“Martha, Martha,” the Lord answered, “you are worried” (Luke 10:41 NIV).
This is a big one, my friends, I know that I am not alone. We try so hard not to worry, and yet we do. We do. We worry about whether or not we will every get married. Will we have children? Will they be smart? And popular and adorably cute? Will my parents be proud of me? Will I bring them honor all of my days? Will my friends accept me? Will I live a long life? Or will I always be afraid of what’s coming around the next bend?
And you probably know without me saying, God doesn’t like worrywarts. He promises us that He has everything under control, but, for some reason, we still think He needs our help.
“Therefore do not be anxious about tomorrow, for tomorrow will be anxious for itself. Sufficient for the day is its own trouble.” Matthew 6:34
Worry is a debilitating disease. In case you glossed over those words too rapidly, Iam going to say it again…worry is a debilitating disease. It consumes you. It devours you. It diminishes you. It is harmful to you. Takes power over you. And prevents you from doing God’s work. It gunks up the inside of you like a newly tarred road sticks to the bottom of your car. It prevents you from being who you are as a child of God.
You have been set free.
But will you take a step of faith to believe it?
“Let not sin therefore reign in your mortal body, to make you obey its passions. Do not present your members to sin as instruments for unrighteousness, but present yourselves to God as those who have been brought from death to life, and your members to God as instruments for righteousness. For sin will have no dominion over you, since you are not under law but under grace.” Romans 6:12-14
For many years I was such a slave to worry. Yes, it does rear its ugly head again from time to time, but fortunately, some progress has been made. In the past, worry was almost a way of life. I used to worry about almost anything. What should I wear today? Will my weekend plans be rained out? Do my kids have any friends? Does my husband still love me?
There is never a shortage of things to worry about. Turn on the news and it is easy to get caught up. Will this happen to me? How will I respond? And suddenly, we are in way over our head. Our thoughts run rampant, projecting someone else’s crisis as our own.
This was me. I was a professional worrier. It was who I was. It was a part of me. My identity. Part of my DNA. Like a good friend, I took worry with me all the time. She was a constant companion.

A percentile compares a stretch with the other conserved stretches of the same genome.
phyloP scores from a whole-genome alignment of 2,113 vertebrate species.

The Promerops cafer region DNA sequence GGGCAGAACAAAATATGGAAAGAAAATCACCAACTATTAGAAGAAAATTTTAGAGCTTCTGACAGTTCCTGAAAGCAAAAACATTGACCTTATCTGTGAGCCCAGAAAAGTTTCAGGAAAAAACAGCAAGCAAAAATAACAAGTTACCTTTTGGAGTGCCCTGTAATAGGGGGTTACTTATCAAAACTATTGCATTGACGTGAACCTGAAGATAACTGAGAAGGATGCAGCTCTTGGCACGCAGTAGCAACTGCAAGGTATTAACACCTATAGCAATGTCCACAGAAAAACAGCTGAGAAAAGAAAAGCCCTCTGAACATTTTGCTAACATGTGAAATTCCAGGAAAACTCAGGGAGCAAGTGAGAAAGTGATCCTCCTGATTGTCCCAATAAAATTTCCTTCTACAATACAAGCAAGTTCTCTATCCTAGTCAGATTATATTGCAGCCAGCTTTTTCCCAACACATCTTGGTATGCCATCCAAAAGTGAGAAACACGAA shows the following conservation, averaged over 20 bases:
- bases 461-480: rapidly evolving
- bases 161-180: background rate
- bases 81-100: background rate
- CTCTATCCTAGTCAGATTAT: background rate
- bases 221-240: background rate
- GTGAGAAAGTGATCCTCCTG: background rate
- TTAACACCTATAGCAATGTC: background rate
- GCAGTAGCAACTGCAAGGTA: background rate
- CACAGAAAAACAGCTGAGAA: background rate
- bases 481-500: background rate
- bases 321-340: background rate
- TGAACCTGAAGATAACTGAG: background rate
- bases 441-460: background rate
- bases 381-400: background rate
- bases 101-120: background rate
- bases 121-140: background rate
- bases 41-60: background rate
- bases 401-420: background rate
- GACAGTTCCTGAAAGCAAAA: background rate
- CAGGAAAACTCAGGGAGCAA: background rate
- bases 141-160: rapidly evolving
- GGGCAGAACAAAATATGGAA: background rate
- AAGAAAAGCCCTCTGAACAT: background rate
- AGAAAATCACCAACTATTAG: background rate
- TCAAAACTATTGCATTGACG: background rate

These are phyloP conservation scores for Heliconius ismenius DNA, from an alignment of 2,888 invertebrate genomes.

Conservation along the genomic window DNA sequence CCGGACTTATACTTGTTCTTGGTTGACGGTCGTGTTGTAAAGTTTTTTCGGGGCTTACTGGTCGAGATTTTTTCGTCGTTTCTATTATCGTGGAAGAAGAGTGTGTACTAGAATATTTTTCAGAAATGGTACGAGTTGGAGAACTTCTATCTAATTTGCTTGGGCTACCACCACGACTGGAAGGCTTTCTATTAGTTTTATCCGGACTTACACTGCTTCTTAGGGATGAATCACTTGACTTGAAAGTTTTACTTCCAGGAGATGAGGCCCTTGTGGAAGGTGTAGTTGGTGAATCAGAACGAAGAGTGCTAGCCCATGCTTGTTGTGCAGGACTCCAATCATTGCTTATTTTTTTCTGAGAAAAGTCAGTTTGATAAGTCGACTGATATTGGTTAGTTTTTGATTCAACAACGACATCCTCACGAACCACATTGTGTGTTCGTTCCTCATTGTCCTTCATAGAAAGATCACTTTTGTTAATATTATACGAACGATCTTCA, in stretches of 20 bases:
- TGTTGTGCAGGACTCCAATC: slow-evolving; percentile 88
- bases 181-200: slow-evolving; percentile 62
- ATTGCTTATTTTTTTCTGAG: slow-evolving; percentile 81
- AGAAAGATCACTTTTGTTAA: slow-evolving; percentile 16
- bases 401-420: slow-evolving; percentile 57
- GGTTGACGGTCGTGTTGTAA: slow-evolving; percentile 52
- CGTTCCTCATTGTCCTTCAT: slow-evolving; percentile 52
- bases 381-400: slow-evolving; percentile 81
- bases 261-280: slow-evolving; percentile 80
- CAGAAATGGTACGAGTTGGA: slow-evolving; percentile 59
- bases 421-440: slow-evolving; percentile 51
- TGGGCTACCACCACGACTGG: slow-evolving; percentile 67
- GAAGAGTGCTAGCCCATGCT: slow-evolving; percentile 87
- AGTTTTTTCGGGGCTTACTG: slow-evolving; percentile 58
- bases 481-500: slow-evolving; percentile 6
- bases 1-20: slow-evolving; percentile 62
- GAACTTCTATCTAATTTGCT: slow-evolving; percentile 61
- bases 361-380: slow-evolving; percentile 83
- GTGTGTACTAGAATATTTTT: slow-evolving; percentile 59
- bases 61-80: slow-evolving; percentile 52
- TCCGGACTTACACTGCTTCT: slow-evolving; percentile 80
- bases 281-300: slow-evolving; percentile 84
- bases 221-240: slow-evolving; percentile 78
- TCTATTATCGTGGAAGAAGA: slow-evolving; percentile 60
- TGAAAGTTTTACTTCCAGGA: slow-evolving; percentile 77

Our sin creeps in ever so slightly that it becomes our normal. To think or behave any differently would seem unusual. In fact, we might even be afraid of what our lives would look like in its absence. What would we do without worry? What would we think about? Would we still be able to carry on a conversation with our friends?
My husband is a Pediatric Emergency Physician and for years, he worked long night shifts. He would arrive home at 7 am after working a 10-hour shift. Numerous times he would mention that he didn’t even remember driving home. Occasionally, he said he caught himself dozing off at the wheel. Well then, to no surprise, my mind went to dark places. I suddenly imagined myself as a widow with several kids to raise on my own. No job. Depleted bank account. Lonely and afraid.
I wish I could say this was a one and done thought. That I was able to push this brain drain idea out of my mind. But nope. I tarried on it over and over and over again. I would run different scenarios out in my head….even down to what songs we would sing at his funeral.
My worry sucked the living life right out of me. And worst yet, I was worried over something that wasn’t even real.
Then one day, I heard a sermon about confronting your fear and it was a life changer. A simple, yet penetrating question was posed, “What if?” What if your greatest fear actually happened? What if you allow your thoughts to go there? And once you are at rock bottom, ask yourself this question, “Is God not big enough for _____________________ (whatever seems impossible to you)? Is He incapable of pulling you through?”
As those words hit me, I realized that I had put limits on God. I willingly gave Him pieces of me, but not the nooks and crannies of my soul. I had placed my hopes on what I could see, rather than fixing my gaze on eternity. It was time to get a heavenly perspective. It was time to fix my eyes on the Lord.
Our circumstances can become overwhelming when we look at our life through earthly eyes. There is a man in the Old Testament whose name is Habakkuk. His circumstances were pretty unbearable. Fig trees were dying and the crops were drying up. There was no food to be found. Look where God took him to gain a new point of view.
“Though the fig tree should not blossom, nor fruit be on the vines, the produce of the olive fail and the fields yield no food, the flock be cut off from the fold and there be no herd in the stalls, yet I will rejoice in the Lord; I will take joy in the God of my salvation. God, the Lord, is my strength; he makes my feet like the deer’s; he makes me tread on my high places.” Habakkuk 3:17-19
- Plant your feet so firmly that your thoughts are not constantly waving with the wind. Continually remind yourself that Jesus has set you free.
“It is for freedom that Christ has set us free. Stand firm, then, and do not let yourselves be burdened again by a yoke of slavery.” Galatians 5:1 NIV
- Surrender wholly and completely to God. Allow God to personally address your greatest fears and worries. Catch a higher glimpse since this world is not what we are living for. Climb up on the mountaintop today with God, asking Him to give you a different view of your circumstances.
- Remind yourself of God’s presence. He is doing a good work right now in your midst.
What do you believe about God when you worry? Turn to God’s Word to confront worry with truth.